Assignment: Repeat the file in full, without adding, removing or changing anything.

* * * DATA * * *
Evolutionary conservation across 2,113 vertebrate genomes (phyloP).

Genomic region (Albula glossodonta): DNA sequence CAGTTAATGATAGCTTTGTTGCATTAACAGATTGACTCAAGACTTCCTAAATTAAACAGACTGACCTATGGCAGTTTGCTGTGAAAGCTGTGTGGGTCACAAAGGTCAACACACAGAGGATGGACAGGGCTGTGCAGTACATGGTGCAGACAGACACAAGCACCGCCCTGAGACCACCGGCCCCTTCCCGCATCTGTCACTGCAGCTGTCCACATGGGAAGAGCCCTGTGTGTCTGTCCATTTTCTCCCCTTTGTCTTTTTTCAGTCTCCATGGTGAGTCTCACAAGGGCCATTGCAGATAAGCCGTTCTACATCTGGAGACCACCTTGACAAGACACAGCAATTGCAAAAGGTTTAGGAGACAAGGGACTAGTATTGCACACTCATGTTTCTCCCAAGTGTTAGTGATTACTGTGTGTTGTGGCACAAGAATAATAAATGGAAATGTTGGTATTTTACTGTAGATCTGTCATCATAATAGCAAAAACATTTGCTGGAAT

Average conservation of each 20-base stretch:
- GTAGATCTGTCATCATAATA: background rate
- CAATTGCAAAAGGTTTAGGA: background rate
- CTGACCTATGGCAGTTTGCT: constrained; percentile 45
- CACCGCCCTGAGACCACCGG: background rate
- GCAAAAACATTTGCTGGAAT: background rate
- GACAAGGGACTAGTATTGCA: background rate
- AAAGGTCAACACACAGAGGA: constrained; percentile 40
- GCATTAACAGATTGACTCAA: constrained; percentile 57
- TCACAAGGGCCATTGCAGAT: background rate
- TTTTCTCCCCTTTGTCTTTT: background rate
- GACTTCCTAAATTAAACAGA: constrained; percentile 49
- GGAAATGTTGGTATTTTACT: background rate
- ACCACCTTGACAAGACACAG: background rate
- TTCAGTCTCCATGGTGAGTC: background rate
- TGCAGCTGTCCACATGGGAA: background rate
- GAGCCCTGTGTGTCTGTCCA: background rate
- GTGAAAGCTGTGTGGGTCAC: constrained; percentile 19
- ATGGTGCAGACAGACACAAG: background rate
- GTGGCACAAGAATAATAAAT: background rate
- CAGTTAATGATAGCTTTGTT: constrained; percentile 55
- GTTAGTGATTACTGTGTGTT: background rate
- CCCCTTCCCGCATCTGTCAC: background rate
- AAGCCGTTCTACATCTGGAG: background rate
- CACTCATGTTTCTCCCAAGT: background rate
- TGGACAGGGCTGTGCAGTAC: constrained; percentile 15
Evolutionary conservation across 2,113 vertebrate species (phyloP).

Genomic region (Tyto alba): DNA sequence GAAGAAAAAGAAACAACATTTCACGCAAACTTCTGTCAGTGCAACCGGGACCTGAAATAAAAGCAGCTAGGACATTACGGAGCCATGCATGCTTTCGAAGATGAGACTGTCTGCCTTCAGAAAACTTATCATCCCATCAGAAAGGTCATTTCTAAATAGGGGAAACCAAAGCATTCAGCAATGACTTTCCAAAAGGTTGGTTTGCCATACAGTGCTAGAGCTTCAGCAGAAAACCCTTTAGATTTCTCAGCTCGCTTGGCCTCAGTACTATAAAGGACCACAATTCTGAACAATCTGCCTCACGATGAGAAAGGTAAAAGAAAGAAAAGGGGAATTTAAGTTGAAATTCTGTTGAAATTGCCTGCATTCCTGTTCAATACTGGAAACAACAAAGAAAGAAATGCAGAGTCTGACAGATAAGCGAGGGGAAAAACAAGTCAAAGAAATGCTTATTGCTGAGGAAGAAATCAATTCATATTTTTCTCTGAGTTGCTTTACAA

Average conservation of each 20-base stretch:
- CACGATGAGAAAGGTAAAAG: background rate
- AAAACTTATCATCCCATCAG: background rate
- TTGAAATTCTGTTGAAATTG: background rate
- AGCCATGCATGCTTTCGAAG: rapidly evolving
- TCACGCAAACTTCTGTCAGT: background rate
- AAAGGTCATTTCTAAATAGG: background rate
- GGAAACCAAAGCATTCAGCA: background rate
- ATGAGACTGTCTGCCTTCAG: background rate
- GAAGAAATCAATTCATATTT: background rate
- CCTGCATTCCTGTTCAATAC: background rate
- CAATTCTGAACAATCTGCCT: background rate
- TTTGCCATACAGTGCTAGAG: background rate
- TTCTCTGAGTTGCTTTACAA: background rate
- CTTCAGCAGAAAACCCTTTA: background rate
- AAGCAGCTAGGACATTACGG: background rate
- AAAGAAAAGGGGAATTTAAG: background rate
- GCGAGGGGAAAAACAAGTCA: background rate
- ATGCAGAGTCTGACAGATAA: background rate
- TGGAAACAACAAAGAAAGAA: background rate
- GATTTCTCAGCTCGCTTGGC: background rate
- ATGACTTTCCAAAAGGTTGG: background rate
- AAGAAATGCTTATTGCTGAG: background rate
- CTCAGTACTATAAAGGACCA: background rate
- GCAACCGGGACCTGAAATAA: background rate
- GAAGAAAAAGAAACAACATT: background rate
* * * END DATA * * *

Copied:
Evolutionary conservation across 2,113 vertebrate genomes (phyloP).

Genomic region (Albula glossodonta): DNA sequence CAGTTAATGATAGCTTTGTTGCATTAACAGATTGACTCAAGACTTCCTAAATTAAACAGACTGACCTATGGCAGTTTGCTGTGAAAGCTGTGTGGGTCACAAAGGTCAACACACAGAGGATGGACAGGGCTGTGCAGTACATGGTGCAGACAGACACAAGCACCGCCCTGAGACCACCGGCCCCTTCCCGCATCTGTCACTGCAGCTGTCCACATGGGAAGAGCCCTGTGTGTCTGTCCATTTTCTCCCCTTTGTCTTTTTTCAGTCTCCATGGTGAGTCTCACAAGGGCCATTGCAGATAAGCCGTTCTACATCTGGAGACCACCTTGACAAGACACAGCAATTGCAAAAGGTTTAGGAGACAAGGGACTAGTATTGCACACTCATGTTTCTCCCAAGTGTTAGTGATTACTGTGTGTTGTGGCACAAGAATAATAAATGGAAATGTTGGTATTTTACTGTAGATCTGTCATCATAATAGCAAAAACATTTGCTGGAAT

Average conservation of each 20-base stretch:
- GTAGATCTGTCATCATAATA: background rate
- CAATTGCAAAAGGTTTAGGA: background rate
- CTGACCTATGGCAGTTTGCT: constrained; percentile 45
- CACCGCCCTGAGACCACCGG: background rate
- GCAAAAACATTTGCTGGAAT: background rate
- GACAAGGGACTAGTATTGCA: background rate
- AAAGGTCAACACACAGAGGA: constrained; percentile 40
- GCATTAACAGATTGACTCAA: constrained; percentile 57
- TCACAAGGGCCATTGCAGAT: background rate
- TTTTCTCCCCTTTGTCTTTT: background rate
- GACTTCCTAAATTAAACAGA: constrained; percentile 49
- GGAAATGTTGGTATTTTACT: background rate
- ACCACCTTGACAAGACACAG: background rate
- TTCAGTCTCCATGGTGAGTC: background rate
- TGCAGCTGTCCACATGGGAA: background rate
- GAGCCCTGTGTGTCTGTCCA: background rate
- GTGAAAGCTGTGTGGGTCAC: constrained; percentile 19
- ATGGTGCAGACAGACACAAG: background rate
- GTGGCACAAGAATAATAAAT: background rate
- CAGTTAATGATAGCTTTGTT: constrained; percentile 55
- GTTAGTGATTACTGTGTGTT: background rate
- CCCCTTCCCGCATCTGTCAC: background rate
- AAGCCGTTCTACATCTGGAG: background rate
- CACTCATGTTTCTCCCAAGT: background rate
- TGGACAGGGCTGTGCAGTAC: constrained; percentile 15
Evolutionary conservation across 2,113 vertebrate species (phyloP).

Genomic region (Tyto alba): DNA sequence GAAGAAAAAGAAACAACATTTCACGCAAACTTCTGTCAGTGCAACCGGGACCTGAAATAAAAGCAGCTAGGACATTACGGAGCCATGCATGCTTTCGAAGATGAGACTGTCTGCCTTCAGAAAACTTATCATCCCATCAGAAAGGTCATTTCTAAATAGGGGAAACCAAAGCATTCAGCAATGACTTTCCAAAAGGTTGGTTTGCCATACAGTGCTAGAGCTTCAGCAGAAAACCCTTTAGATTTCTCAGCTCGCTTGGCCTCAGTACTATAAAGGACCACAATTCTGAACAATCTGCCTCACGATGAGAAAGGTAAAAGAAAGAAAAGGGGAATTTAAGTTGAAATTCTGTTGAAATTGCCTGCATTCCTGTTCAATACTGGAAACAACAAAGAAAGAAATGCAGAGTCTGACAGATAAGCGAGGGGAAAAACAAGTCAAAGAAATGCTTATTGCTGAGGAAGAAATCAATTCATATTTTTCTCTGAGTTGCTTTACAA

Average conservation of each 20-base stretch:
- CACGATGAGAAAGGTAAAAG: background rate
- AAAACTTATCATCCCATCAG: background rate
- TTGAAATTCTGTTGAAATTG: background rate
- AGCCATGCATGCTTTCGAAG: rapidly evolving
- TCACGCAAACTTCTGTCAGT: background rate
- AAAGGTCATTTCTAAATAGG: background rate
- GGAAACCAAAGCATTCAGCA: background rate
- ATGAGACTGTCTGCCTTCAG: background rate
- GAAGAAATCAATTCATATTT: background rate
- CCTGCATTCCTGTTCAATAC: background rate
- CAATTCTGAACAATCTGCCT: background rate
- TTTGCCATACAGTGCTAGAG: background rate
- TTCTCTGAGTTGCTTTACAA: background rate
- CTTCAGCAGAAAACCCTTTA: background rate
- AAGCAGCTAGGACATTACGG: background rate
- AAAGAAAAGGGGAATTTAAG: background rate
- GCGAGGGGAAAAACAAGTCA: background rate
- ATGCAGAGTCTGACAGATAA: background rate
- TGGAAACAACAAAGAAAGAA: background rate
- GATTTCTCAGCTCGCTTGGC: background rate
- ATGACTTTCCAAAAGGTTGG: background rate
- AAGAAATGCTTATTGCTGAG: background rate
- CTCAGTACTATAAAGGACCA: background rate
- GCAACCGGGACCTGAAATAA: background rate
- GAAGAAAAAGAAACAACATT: background rate